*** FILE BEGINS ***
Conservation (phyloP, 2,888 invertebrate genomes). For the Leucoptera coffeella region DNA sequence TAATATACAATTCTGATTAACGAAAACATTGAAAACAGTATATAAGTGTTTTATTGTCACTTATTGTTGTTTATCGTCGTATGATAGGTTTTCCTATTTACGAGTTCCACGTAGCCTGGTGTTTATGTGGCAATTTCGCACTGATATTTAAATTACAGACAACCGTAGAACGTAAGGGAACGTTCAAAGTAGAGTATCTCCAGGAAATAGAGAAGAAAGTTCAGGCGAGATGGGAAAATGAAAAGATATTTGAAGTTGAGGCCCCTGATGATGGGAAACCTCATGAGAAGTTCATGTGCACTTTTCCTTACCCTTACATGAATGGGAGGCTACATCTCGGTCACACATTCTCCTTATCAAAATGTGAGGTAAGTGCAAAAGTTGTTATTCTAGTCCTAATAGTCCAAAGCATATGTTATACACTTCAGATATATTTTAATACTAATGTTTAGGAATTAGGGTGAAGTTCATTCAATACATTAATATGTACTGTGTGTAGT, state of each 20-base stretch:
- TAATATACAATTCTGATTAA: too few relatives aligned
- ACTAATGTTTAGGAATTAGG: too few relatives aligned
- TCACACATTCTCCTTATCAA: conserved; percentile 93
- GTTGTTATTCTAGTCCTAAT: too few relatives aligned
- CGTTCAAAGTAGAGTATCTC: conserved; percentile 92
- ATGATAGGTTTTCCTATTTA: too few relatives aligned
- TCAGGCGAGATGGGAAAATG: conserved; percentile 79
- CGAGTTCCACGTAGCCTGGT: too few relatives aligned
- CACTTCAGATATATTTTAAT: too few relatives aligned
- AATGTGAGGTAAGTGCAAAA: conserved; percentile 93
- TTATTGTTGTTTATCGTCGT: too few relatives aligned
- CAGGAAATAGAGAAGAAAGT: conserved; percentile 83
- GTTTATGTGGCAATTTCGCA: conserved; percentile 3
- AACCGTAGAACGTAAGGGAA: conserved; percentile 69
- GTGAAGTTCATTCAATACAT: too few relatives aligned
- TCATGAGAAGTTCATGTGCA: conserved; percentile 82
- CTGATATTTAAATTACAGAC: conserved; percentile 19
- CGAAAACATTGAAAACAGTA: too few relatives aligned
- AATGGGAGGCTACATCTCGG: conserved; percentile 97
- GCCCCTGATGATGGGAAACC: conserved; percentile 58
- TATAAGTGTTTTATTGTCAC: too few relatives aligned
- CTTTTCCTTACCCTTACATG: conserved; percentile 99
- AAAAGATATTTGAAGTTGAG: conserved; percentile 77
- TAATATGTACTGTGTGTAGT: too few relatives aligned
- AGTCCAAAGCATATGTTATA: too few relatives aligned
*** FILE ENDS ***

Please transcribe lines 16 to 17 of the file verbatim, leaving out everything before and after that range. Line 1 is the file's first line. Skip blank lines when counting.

- GTGAAGTTCATTCAATACAT: too few relatives aligned
- TCATGAGAAGTTCATGTGCA: conserved; percentile 82